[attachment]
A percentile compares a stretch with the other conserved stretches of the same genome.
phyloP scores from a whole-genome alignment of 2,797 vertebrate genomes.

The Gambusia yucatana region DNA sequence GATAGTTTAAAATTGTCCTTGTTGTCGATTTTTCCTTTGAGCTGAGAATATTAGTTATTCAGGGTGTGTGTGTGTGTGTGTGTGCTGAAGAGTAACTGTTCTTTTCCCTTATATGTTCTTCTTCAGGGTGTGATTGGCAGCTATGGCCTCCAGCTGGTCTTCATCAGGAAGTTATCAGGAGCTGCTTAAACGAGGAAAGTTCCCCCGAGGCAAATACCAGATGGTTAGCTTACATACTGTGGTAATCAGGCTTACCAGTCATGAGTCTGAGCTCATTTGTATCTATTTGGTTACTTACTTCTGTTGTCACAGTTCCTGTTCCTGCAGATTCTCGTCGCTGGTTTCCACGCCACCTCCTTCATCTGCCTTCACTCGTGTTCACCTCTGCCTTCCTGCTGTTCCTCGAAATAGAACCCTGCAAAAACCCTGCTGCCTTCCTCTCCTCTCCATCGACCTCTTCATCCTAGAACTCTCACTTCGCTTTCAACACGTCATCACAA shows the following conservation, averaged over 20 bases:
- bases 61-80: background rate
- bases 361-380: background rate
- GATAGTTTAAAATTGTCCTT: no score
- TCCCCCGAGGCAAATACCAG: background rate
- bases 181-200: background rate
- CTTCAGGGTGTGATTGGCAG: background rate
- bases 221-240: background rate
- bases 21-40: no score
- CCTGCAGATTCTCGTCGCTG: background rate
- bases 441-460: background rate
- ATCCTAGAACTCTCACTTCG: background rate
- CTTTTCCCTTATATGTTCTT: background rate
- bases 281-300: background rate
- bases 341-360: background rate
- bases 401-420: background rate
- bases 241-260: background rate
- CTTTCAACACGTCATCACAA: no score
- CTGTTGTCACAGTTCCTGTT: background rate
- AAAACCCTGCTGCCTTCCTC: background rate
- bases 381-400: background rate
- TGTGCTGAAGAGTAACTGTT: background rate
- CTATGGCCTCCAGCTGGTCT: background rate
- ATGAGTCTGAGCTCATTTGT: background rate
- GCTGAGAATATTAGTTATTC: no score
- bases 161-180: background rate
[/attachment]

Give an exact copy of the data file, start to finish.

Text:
A percentile compares a stretch with the other conserved stretches of the same genome.
phyloP scores from a whole-genome alignment of 2,797 vertebrate genomes.

The Gambusia yucatana region DNA sequence GATAGTTTAAAATTGTCCTTGTTGTCGATTTTTCCTTTGAGCTGAGAATATTAGTTATTCAGGGTGTGTGTGTGTGTGTGTGTGCTGAAGAGTAACTGTTCTTTTCCCTTATATGTTCTTCTTCAGGGTGTGATTGGCAGCTATGGCCTCCAGCTGGTCTTCATCAGGAAGTTATCAGGAGCTGCTTAAACGAGGAAAGTTCCCCCGAGGCAAATACCAGATGGTTAGCTTACATACTGTGGTAATCAGGCTTACCAGTCATGAGTCTGAGCTCATTTGTATCTATTTGGTTACTTACTTCTGTTGTCACAGTTCCTGTTCCTGCAGATTCTCGTCGCTGGTTTCCACGCCACCTCCTTCATCTGCCTTCACTCGTGTTCACCTCTGCCTTCCTGCTGTTCCTCGAAATAGAACCCTGCAAAAACCCTGCTGCCTTCCTCTCCTCTCCATCGACCTCTTCATCCTAGAACTCTCACTTCGCTTTCAACACGTCATCACAA shows the following conservation, averaged over 20 bases:
- bases 61-80: background rate
- bases 361-380: background rate
- GATAGTTTAAAATTGTCCTT: no score
- TCCCCCGAGGCAAATACCAG: background rate
- bases 181-200: background rate
- CTTCAGGGTGTGATTGGCAG: background rate
- bases 221-240: background rate
- bases 21-40: no score
- CCTGCAGATTCTCGTCGCTG: background rate
- bases 441-460: background rate
- ATCCTAGAACTCTCACTTCG: background rate
- CTTTTCCCTTATATGTTCTT: background rate
- bases 281-300: background rate
- bases 341-360: background rate
- bases 401-420: background rate
- bases 241-260: background rate
- CTTTCAACACGTCATCACAA: no score
- CTGTTGTCACAGTTCCTGTT: background rate
- AAAACCCTGCTGCCTTCCTC: background rate
- bases 381-400: background rate
- TGTGCTGAAGAGTAACTGTT: background rate
- CTATGGCCTCCAGCTGGTCT: background rate
- ATGAGTCTGAGCTCATTTGT: background rate
- GCTGAGAATATTAGTTATTC: no score
- bases 161-180: background rate